Climate Change, the Cause of Australian’s Giant Animal’s Extinction?
Researchers from Australian National University have recently submitted a report detailing about the possible cause of extinction of giant animals in Australia's Southeast. The report mentions that climate change has played a major role in wiping out the species from the mainland approx 50,000 years ago.
Above are the conclusions of the studies that the experts have performed for years with the help of the sediment core that was collected from offshore the Murray River.
The report clearly mentions that due to change in climate, the three meter-tall flightless birds i. e. the giant kangaroos and the Tasmanian tiger disappeared from the region.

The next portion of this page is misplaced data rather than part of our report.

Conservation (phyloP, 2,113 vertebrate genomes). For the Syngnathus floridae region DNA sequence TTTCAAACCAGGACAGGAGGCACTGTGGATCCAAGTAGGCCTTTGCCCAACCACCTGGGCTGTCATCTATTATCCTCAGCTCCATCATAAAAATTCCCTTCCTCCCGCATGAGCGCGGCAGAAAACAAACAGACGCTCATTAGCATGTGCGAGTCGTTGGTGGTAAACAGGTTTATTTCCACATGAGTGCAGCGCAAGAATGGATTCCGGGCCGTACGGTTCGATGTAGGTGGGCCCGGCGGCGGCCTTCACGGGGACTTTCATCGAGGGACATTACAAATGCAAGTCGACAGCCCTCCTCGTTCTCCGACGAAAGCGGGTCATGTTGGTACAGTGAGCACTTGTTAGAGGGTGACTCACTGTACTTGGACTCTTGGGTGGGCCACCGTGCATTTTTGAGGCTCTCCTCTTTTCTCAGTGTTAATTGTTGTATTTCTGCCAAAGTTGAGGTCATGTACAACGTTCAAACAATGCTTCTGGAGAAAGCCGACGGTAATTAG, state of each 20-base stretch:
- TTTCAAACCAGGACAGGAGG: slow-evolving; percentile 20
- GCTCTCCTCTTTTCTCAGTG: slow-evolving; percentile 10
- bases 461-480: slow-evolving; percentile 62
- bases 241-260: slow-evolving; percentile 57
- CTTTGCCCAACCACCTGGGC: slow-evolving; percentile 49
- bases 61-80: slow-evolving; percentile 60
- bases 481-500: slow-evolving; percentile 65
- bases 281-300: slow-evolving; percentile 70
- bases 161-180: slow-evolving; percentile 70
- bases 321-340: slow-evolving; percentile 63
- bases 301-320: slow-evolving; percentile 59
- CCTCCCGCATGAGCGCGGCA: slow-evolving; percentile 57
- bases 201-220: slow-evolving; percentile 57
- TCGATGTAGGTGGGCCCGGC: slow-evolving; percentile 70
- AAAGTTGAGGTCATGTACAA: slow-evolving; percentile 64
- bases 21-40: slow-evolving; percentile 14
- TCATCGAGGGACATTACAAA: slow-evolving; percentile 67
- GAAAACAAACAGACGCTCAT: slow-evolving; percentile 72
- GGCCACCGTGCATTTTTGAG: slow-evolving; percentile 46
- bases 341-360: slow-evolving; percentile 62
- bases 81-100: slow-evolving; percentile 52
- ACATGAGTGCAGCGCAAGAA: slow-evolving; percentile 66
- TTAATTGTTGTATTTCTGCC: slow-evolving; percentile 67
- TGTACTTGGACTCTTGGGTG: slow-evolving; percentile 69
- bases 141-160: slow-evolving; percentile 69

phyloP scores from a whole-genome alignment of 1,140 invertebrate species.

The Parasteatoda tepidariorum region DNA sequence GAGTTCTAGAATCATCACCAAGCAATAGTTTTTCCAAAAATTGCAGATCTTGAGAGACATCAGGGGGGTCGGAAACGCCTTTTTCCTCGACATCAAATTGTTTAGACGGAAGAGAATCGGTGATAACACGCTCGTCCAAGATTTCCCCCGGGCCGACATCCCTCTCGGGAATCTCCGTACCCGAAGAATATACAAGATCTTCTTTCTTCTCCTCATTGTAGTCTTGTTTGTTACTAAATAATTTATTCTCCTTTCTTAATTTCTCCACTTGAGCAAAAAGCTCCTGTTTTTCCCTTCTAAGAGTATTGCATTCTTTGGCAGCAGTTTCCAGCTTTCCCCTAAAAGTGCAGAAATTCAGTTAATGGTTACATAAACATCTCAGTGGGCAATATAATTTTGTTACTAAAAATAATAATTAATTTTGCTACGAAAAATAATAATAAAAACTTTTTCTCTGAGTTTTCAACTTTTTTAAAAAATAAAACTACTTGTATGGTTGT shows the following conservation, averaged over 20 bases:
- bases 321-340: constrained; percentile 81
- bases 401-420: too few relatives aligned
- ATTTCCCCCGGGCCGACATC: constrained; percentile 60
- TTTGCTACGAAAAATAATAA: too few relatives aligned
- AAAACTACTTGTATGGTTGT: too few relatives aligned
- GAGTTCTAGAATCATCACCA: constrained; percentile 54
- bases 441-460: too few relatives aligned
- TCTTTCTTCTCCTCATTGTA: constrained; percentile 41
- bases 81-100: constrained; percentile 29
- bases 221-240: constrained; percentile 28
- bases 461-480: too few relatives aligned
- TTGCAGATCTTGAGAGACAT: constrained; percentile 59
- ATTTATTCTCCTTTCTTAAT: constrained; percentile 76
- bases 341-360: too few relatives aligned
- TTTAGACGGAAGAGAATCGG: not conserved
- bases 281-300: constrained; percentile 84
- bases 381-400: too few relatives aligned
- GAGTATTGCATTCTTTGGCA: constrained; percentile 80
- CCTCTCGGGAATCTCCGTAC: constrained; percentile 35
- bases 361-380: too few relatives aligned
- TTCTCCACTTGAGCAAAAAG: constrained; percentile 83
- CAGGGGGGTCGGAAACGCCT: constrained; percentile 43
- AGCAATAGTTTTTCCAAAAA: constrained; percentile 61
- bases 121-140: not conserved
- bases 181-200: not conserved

The above research was performed under the guidance of Professor Patrick De Deckker from the ANU Research School of Earth Sciences. It is the work piece of his ANU colleagues and a team of scientists from the Netherlands.
"The extinction happened around the same time as humans moved into the area, which also coincided with a change in the type of plant food available to megafauna," Professor De Deckker said.
Experts have yet not been able to confirm the exact timings of extinction and the climate change.
They have-not only reconstructed the sea-surface temperature over the past 135,000 years, but they also succeeded in creating the variations of the vegetation in the Murray Basin. They noticed a variation of three degrees in the sea-surface temperature at the time of the extinction.
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